Why is this?  There are a few reasons why dishonesty creeps up in recovery.  It may be that the client wants to be “perfect” at recovery, or to please their therapist or loved ones because external validation may feel like the primary form of inner comfort.  If they are struggling, they may feel like they are disappointing those who are supporting them.

It also may come up as the client begins to realize the enormous loss that is felt when an eating disorder is taken away.  This change requires forming new relationships with the self and learning to cope in healthier, more fulfilling ways.  If the client has used the eating disorder to cope with an inner hunger or emptiness, thinking that this needs to be let go can be terrifying.  It is when the client has ‘fed’ that inner hunger in a more loving way that the eating disorder loses its power.

It is important for clinicians to recognize the signs of dishonesty in recovery.  This is a great time to enact change in the eating disorder behavioral process and to show compassion for the struggle that the client is experiencing.  Holding clients accountable and challenging them is a crucial part of the recovery process.  Parents and loved ones can learn more about their role in this process in an article written for parents called Your Role.

It is possible to fully recover from an eating disorder.  Sometimes this might mean going through a few of the stages of change several times, or staying in one for a period of time before you are ready to move on.  If you feel like you or someone you know is ready to make a healthy change in your life, please feel free to contact me for a free consultation at 720-340-1443.


Indicators of Eating Disorder Recovery: Where Are You on the Journey to Recovery?

A few weeks ago, I went to a panel of eating disorder professionals in Boulder, Colorado, which was the final event in the “Journey to Wholeness: From Anorexia to Addiction, Bipolar Disorder and Recovery” series sponsored by the Interfaith Network on Mental Illness and featuring renowned author Marya Hornbacher (author of such groundbreaking books as Wasted: A Memoir of Anorexia and Bulimia, and  Madness: A Bipolar Life, among many others).

The panel, featuring local eating disorder psychotherapist Isabelle Tierney and Toni Saiber, executive board member of the Eating Disorder Foundation, was truly inspiring to me as a mental health professional working with eating disorders, as well as someone who has recovered from my own eating disorder.  The panel members had all recovered themselves from eating disorders as well, and I appreciated the candidness about what it is like for them to pursue the passion in life of helping others find recovery.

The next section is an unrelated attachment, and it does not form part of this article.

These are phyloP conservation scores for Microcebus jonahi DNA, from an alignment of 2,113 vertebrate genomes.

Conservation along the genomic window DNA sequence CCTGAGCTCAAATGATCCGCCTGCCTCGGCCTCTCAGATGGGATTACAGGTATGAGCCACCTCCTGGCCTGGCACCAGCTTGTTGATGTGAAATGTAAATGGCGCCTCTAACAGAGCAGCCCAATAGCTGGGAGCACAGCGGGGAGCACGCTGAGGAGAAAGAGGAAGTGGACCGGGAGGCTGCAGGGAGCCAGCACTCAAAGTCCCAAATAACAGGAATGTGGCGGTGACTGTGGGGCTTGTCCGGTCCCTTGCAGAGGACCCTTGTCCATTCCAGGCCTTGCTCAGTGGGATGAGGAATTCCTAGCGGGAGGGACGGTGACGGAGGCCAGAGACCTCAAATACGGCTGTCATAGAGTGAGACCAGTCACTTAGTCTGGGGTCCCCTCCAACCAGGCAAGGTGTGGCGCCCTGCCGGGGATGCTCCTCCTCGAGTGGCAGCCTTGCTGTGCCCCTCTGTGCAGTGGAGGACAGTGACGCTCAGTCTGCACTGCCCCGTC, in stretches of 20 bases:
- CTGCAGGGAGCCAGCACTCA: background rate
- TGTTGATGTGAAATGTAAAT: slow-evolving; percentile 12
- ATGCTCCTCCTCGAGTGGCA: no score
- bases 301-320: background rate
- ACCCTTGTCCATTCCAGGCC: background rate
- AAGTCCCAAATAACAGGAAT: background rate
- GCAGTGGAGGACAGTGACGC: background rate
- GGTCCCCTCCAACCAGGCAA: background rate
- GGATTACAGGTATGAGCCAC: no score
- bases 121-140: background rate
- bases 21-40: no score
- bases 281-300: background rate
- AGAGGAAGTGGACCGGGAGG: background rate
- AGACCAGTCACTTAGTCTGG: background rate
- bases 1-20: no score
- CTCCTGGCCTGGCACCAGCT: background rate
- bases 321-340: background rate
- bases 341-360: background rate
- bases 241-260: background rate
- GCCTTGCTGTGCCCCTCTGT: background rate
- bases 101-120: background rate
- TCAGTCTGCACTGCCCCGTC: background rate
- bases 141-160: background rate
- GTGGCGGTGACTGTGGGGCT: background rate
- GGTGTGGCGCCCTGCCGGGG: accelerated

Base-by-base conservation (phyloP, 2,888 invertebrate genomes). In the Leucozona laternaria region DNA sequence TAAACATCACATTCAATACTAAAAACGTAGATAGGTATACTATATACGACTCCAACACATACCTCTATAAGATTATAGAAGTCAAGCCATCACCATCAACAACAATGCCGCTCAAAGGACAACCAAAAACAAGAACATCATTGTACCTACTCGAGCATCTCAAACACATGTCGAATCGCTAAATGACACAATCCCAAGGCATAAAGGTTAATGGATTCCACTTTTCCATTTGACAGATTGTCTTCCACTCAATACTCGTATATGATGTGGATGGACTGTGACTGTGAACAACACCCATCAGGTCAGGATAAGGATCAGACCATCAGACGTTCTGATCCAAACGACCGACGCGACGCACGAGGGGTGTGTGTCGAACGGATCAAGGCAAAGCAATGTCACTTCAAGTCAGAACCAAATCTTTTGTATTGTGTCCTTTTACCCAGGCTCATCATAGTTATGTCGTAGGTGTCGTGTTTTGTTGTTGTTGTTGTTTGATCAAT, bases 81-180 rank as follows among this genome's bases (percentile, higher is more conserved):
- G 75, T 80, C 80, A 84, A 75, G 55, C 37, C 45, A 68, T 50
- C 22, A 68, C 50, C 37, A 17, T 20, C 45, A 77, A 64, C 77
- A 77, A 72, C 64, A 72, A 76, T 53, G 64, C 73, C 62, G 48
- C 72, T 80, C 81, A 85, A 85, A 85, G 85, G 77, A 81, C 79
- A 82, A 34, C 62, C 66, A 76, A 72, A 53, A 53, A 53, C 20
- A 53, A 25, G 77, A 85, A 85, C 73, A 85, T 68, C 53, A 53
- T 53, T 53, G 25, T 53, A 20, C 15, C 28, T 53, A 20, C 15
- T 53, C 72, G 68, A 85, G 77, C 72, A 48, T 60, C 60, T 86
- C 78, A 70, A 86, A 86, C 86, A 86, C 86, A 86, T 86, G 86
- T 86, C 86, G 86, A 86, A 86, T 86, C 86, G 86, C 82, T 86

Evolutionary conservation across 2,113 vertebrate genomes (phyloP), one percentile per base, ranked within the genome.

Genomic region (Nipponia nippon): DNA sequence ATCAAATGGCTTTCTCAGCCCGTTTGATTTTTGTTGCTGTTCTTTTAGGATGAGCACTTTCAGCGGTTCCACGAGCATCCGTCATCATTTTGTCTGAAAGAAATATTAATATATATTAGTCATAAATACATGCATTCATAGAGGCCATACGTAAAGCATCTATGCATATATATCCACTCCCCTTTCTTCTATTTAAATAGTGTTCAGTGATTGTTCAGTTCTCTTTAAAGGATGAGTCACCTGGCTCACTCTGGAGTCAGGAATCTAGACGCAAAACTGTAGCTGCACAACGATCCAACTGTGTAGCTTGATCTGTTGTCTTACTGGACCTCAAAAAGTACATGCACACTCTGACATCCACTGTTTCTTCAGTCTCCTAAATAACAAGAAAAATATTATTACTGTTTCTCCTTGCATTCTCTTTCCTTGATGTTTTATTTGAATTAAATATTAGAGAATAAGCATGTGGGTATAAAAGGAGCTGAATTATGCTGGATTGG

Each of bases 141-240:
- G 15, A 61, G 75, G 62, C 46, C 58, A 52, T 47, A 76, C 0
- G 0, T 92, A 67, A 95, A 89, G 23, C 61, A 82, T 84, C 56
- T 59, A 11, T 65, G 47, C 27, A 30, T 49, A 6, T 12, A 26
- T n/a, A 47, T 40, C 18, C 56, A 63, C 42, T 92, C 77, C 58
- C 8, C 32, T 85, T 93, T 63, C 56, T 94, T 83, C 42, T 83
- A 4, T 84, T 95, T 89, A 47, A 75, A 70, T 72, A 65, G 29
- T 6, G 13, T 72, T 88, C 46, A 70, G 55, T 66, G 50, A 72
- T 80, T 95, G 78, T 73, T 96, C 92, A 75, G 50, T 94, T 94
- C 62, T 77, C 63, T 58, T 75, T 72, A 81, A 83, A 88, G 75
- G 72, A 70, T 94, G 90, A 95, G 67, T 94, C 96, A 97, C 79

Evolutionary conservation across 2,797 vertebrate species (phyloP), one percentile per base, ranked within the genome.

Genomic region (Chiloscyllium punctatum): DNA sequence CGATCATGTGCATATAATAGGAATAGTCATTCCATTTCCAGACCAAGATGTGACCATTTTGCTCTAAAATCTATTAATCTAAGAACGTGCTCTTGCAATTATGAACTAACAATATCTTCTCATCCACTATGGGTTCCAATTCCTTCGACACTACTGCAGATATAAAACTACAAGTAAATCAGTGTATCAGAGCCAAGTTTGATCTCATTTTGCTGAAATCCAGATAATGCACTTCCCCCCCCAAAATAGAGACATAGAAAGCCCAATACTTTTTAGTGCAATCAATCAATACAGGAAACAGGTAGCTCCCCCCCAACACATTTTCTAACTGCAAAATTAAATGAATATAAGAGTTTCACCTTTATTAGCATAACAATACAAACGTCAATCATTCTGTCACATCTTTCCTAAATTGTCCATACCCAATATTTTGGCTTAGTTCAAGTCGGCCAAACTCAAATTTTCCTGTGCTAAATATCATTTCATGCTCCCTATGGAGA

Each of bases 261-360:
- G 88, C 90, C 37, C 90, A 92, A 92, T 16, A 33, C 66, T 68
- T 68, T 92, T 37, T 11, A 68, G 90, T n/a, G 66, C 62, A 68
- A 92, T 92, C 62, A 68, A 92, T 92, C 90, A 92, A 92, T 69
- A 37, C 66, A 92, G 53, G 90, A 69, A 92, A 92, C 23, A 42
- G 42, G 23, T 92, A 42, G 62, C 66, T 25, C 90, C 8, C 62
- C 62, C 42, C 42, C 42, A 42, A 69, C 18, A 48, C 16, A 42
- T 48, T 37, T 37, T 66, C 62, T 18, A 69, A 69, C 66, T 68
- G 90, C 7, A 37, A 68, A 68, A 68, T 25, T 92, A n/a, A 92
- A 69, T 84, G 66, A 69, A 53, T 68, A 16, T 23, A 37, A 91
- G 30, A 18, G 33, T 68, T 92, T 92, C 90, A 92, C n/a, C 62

A resounding theme of the event was HOPE.  What place does hope have in eating disorder recovery?  How does it support people in their journeys towards wholeness?  All panel members agreed that their own personal experiences have influenced and informed their practice today in a way that makes them, resoundingly, human.  I was inspired by the authenticity of panel members:  “sometimes, when I’ve had a challenging week, I still have to notice how I try to use food to cope”; “recovery is a lifetime process, always evolving, always present”; “I’ve learned that when I said no to my eating disorder, there were things I then had to say yes to, which was challenging at first”.  These are the voices of recovery, spoken by those who are so inspired by this journey that they now make it their life’s work to help others.

I left with a renewed spirit, a passionate drive, a dedication to commit myself to my own life’s path: to help others find their recovery, too.

I was given a handout at the panel, one so useful that I have shared it with many of my clients.  It’s entitled “Indicators of Recovery” and I have attached it as a pdf at the end of this post.  One of the things I love about this handout is that NONE of the indicators have to do with food, weight, or appearance.  There is no counting or numbers.  These are indicators to a healthy and balanced life, and can be applied to anyone and everyone — not just those with an ED.  I like going through this with clients so that, on the sometimes tough days of recovery, they can see where they are and what they’ve already done in terms of recovery.  The first step is asking for help and that’s a HUGE one — maybe the most important one of all.

I want to point out a few of these indicators that really stand out to me, as a possible jump-off point to further discussion and reflection:

  • Learning “slips” and “relapses” are signs that something else is really going on and forgiving yourself while investigating the cause.  This is one of the more challenging tasks in recovery but one that is essential in embracing the process of the recovery roller coaster.  Just because you might have a slip does not mean that you have gone backwards.  Slips are opportunities to learn and to practice compassion.